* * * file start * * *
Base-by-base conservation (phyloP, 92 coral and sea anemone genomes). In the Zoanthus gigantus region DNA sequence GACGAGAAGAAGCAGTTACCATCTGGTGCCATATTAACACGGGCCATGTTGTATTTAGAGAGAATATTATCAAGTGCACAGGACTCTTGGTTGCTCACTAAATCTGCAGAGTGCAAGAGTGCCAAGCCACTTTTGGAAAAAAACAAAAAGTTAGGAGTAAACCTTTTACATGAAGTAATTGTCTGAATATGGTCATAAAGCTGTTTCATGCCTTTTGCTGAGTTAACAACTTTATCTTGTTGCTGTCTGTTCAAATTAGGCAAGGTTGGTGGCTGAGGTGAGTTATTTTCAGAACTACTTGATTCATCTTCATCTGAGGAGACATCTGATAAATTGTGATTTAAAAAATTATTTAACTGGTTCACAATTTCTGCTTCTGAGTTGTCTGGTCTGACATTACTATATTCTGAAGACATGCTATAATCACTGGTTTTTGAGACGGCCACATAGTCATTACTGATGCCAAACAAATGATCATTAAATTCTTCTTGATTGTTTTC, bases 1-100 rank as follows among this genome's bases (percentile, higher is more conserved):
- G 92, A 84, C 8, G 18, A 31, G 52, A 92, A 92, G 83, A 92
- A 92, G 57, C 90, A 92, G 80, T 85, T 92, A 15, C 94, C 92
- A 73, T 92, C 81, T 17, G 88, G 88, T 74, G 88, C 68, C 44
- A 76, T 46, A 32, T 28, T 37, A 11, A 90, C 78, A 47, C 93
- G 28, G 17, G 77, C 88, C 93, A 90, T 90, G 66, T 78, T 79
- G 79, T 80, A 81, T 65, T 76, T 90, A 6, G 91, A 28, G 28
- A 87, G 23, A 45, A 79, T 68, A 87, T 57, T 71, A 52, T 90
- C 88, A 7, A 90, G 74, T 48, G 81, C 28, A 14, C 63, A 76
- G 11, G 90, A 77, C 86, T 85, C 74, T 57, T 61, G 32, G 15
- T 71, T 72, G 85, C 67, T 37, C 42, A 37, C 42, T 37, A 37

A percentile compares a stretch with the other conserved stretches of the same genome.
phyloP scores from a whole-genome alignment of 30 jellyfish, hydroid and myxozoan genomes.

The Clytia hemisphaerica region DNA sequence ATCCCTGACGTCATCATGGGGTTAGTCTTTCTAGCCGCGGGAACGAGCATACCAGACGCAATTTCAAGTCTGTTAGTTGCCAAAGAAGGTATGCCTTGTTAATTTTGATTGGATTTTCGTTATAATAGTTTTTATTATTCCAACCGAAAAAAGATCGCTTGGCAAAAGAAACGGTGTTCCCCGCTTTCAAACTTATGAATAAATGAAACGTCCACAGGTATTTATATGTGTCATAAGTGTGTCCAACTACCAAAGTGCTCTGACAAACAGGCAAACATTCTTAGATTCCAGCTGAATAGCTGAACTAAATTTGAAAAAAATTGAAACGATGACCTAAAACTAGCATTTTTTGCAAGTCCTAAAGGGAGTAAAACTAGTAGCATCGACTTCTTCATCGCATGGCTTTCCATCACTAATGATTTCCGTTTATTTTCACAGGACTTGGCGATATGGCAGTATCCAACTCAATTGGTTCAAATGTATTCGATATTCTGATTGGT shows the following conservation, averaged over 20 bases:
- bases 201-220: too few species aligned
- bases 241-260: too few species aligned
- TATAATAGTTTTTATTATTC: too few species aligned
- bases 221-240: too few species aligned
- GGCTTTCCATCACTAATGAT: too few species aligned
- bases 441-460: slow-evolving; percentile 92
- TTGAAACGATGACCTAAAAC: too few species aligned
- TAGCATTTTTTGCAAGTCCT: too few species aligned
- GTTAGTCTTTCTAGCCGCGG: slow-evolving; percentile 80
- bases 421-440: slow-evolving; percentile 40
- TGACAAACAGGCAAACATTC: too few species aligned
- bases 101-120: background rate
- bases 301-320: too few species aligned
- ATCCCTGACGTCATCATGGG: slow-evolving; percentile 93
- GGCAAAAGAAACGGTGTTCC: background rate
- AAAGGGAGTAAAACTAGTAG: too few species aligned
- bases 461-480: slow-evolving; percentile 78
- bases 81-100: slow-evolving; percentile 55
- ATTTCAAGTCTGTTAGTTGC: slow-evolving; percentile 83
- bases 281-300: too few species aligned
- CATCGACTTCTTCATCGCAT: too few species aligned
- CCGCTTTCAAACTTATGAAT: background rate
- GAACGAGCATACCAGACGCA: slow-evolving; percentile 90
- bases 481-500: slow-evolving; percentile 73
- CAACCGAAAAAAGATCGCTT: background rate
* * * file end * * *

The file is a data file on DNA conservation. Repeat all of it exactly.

Base-by-base conservation (phyloP, 92 coral and sea anemone genomes). In the Zoanthus gigantus region DNA sequence GACGAGAAGAAGCAGTTACCATCTGGTGCCATATTAACACGGGCCATGTTGTATTTAGAGAGAATATTATCAAGTGCACAGGACTCTTGGTTGCTCACTAAATCTGCAGAGTGCAAGAGTGCCAAGCCACTTTTGGAAAAAAACAAAAAGTTAGGAGTAAACCTTTTACATGAAGTAATTGTCTGAATATGGTCATAAAGCTGTTTCATGCCTTTTGCTGAGTTAACAACTTTATCTTGTTGCTGTCTGTTCAAATTAGGCAAGGTTGGTGGCTGAGGTGAGTTATTTTCAGAACTACTTGATTCATCTTCATCTGAGGAGACATCTGATAAATTGTGATTTAAAAAATTATTTAACTGGTTCACAATTTCTGCTTCTGAGTTGTCTGGTCTGACATTACTATATTCTGAAGACATGCTATAATCACTGGTTTTTGAGACGGCCACATAGTCATTACTGATGCCAAACAAATGATCATTAAATTCTTCTTGATTGTTTTC, bases 1-100 rank as follows among this genome's bases (percentile, higher is more conserved):
- G 92, A 84, C 8, G 18, A 31, G 52, A 92, A 92, G 83, A 92
- A 92, G 57, C 90, A 92, G 80, T 85, T 92, A 15, C 94, C 92
- A 73, T 92, C 81, T 17, G 88, G 88, T 74, G 88, C 68, C 44
- A 76, T 46, A 32, T 28, T 37, A 11, A 90, C 78, A 47, C 93
- G 28, G 17, G 77, C 88, C 93, A 90, T 90, G 66, T 78, T 79
- G 79, T 80, A 81, T 65, T 76, T 90, A 6, G 91, A 28, G 28
- A 87, G 23, A 45, A 79, T 68, A 87, T 57, T 71, A 52, T 90
- C 88, A 7, A 90, G 74, T 48, G 81, C 28, A 14, C 63, A 76
- G 11, G 90, A 77, C 86, T 85, C 74, T 57, T 61, G 32, G 15
- T 71, T 72, G 85, C 67, T 37, C 42, A 37, C 42, T 37, A 37

A percentile compares a stretch with the other conserved stretches of the same genome.
phyloP scores from a whole-genome alignment of 30 jellyfish, hydroid and myxozoan genomes.

The Clytia hemisphaerica region DNA sequence ATCCCTGACGTCATCATGGGGTTAGTCTTTCTAGCCGCGGGAACGAGCATACCAGACGCAATTTCAAGTCTGTTAGTTGCCAAAGAAGGTATGCCTTGTTAATTTTGATTGGATTTTCGTTATAATAGTTTTTATTATTCCAACCGAAAAAAGATCGCTTGGCAAAAGAAACGGTGTTCCCCGCTTTCAAACTTATGAATAAATGAAACGTCCACAGGTATTTATATGTGTCATAAGTGTGTCCAACTACCAAAGTGCTCTGACAAACAGGCAAACATTCTTAGATTCCAGCTGAATAGCTGAACTAAATTTGAAAAAAATTGAAACGATGACCTAAAACTAGCATTTTTTGCAAGTCCTAAAGGGAGTAAAACTAGTAGCATCGACTTCTTCATCGCATGGCTTTCCATCACTAATGATTTCCGTTTATTTTCACAGGACTTGGCGATATGGCAGTATCCAACTCAATTGGTTCAAATGTATTCGATATTCTGATTGGT shows the following conservation, averaged over 20 bases:
- bases 201-220: too few species aligned
- bases 241-260: too few species aligned
- TATAATAGTTTTTATTATTC: too few species aligned
- bases 221-240: too few species aligned
- GGCTTTCCATCACTAATGAT: too few species aligned
- bases 441-460: slow-evolving; percentile 92
- TTGAAACGATGACCTAAAAC: too few species aligned
- TAGCATTTTTTGCAAGTCCT: too few species aligned
- GTTAGTCTTTCTAGCCGCGG: slow-evolving; percentile 80
- bases 421-440: slow-evolving; percentile 40
- TGACAAACAGGCAAACATTC: too few species aligned
- bases 101-120: background rate
- bases 301-320: too few species aligned
- ATCCCTGACGTCATCATGGG: slow-evolving; percentile 93
- GGCAAAAGAAACGGTGTTCC: background rate
- AAAGGGAGTAAAACTAGTAG: too few species aligned
- bases 461-480: slow-evolving; percentile 78
- bases 81-100: slow-evolving; percentile 55
- ATTTCAAGTCTGTTAGTTGC: slow-evolving; percentile 83
- bases 281-300: too few species aligned
- CATCGACTTCTTCATCGCAT: too few species aligned
- CCGCTTTCAAACTTATGAAT: background rate
- GAACGAGCATACCAGACGCA: slow-evolving; percentile 90
- bases 481-500: slow-evolving; percentile 73
- CAACCGAAAAAAGATCGCTT: background rate